Prescription opioids, medication, antibiotics with many bottles of pills in the background. Concepts of addiction, opioid crisis, overdose and doctor shopping

(© Kimberly Boyles -

BOSTON — The opioid epidemic in the United States has become a major health issue. One disturbing statistic for thought: over 42,000 Americans died in 2016 alone due to opioid overdoses, according to the CDC. But, how are so many people getting their hands on these drugs in the first place? It’s all in the family, apparently. A new study reveals that relatives of individuals prescribed an opioid medication are nearly three times more likely to suffer an opioid overdose than others.

Researchers from Brigham and Women’s Hospital in Boston conclude that access to a family member’s prescription opioids could be a strong risk factor for overdose among people without their own prescriptions.

“When prescriptions are filled and there are extra pills in the medicine cabinet, family members with access to those medications could overdose or become dependent,” says lead investigator Joshua Gagne in a media release. “But few studies have systematically examined and quantified this risk.”

The investigators utilized health care data collected by a large U.S. commercial insurance company between 2004-2015. In all, 2,303 people who had overdosed on opioids were matched with 9,212 controls. All studied individuals had never been prescribed opioids by a doctor.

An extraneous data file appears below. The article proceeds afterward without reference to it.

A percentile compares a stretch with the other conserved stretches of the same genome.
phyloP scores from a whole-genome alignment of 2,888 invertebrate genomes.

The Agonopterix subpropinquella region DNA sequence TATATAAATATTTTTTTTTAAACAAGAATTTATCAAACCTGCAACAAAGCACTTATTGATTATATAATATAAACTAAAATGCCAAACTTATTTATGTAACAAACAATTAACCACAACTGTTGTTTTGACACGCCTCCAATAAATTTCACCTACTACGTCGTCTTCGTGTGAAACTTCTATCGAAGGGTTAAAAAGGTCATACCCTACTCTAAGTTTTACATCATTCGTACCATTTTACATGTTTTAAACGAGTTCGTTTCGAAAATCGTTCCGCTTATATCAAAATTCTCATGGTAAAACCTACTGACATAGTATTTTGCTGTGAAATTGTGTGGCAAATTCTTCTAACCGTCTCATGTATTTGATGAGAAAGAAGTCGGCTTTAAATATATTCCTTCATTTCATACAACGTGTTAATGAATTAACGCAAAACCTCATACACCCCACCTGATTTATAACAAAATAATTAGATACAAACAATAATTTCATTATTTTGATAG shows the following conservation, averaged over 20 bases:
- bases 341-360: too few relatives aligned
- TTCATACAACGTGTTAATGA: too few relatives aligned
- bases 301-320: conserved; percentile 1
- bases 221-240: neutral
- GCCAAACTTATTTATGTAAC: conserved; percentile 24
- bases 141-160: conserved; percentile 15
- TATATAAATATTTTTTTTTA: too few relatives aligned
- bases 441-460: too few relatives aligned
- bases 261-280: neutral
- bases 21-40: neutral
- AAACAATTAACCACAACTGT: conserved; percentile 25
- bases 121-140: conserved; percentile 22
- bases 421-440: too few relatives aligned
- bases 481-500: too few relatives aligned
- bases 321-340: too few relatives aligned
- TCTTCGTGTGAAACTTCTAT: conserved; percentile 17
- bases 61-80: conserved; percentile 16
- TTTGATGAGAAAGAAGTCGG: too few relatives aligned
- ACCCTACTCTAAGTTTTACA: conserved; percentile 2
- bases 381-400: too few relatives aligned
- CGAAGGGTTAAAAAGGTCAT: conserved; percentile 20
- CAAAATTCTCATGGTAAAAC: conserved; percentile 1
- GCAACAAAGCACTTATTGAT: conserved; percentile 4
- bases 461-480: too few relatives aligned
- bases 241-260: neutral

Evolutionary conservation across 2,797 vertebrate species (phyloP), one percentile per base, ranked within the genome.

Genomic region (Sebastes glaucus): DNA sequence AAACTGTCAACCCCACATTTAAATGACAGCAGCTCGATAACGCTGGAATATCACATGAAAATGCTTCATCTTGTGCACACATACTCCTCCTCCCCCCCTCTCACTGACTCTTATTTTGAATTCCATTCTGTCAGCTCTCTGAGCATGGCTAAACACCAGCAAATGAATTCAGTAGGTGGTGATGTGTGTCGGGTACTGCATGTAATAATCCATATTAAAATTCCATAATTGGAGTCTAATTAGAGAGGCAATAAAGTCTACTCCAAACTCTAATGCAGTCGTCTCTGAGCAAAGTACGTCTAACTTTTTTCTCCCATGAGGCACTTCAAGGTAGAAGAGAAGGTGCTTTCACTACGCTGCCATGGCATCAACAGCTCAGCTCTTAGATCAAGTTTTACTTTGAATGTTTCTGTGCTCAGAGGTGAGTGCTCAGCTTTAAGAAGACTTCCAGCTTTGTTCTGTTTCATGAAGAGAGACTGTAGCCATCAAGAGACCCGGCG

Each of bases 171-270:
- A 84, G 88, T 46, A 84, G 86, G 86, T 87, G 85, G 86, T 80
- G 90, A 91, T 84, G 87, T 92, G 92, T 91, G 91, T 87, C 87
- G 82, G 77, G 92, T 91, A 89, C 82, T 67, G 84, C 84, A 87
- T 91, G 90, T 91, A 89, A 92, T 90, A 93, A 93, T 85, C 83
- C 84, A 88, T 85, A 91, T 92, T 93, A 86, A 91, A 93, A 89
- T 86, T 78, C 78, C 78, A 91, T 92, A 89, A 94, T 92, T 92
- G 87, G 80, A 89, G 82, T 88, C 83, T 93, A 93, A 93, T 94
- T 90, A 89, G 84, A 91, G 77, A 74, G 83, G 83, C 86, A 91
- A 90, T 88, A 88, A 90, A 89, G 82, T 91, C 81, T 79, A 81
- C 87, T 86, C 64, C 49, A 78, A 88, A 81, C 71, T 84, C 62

Researchers discovered that a family member on the same insurance plan being prescribed opioids was associated with a 2.89-fold increase in the odds of an individual without a prescription overdosing. Researchers say accounting for age made no difference, both adults and adolescents were more at risk of an overdose if a family member was prescribed opioids.

Family members on the same insurance plan were analyzed exclusively, and the study’s authors admit that they had no way of definitively determining if each overdose case was actually caused by drugs obtained via a family member’s prescription or illegally. Researchers also weren’t able to determine which family members resided in the same living space, which likely played a role in accessibility.

Gagne and his team hope that their work can help shape preventative measures for fighting opioid abuse, and strongly recommend that anyone who is prescribed opioids to safely and securely store them at home where they will be out of reach from anyone else. They also believe that physicians should only prescribe the exact amount of pills a patient will need, in order to reduce the number of excess drugs being handed out at pharmacies.

“Effective communication by physicians, pharmacists, nurses or public service announcements could increase awareness of opioids as a risk factor for family member overdose. Education is essential for reducing accidental exposure and misuse,” Gagne concludes.

The study is published in JAMA Internal Medicine.

About Ben Renner

Writer, editor, curator, and social media manager based in Denver, Colorado. View my writing at

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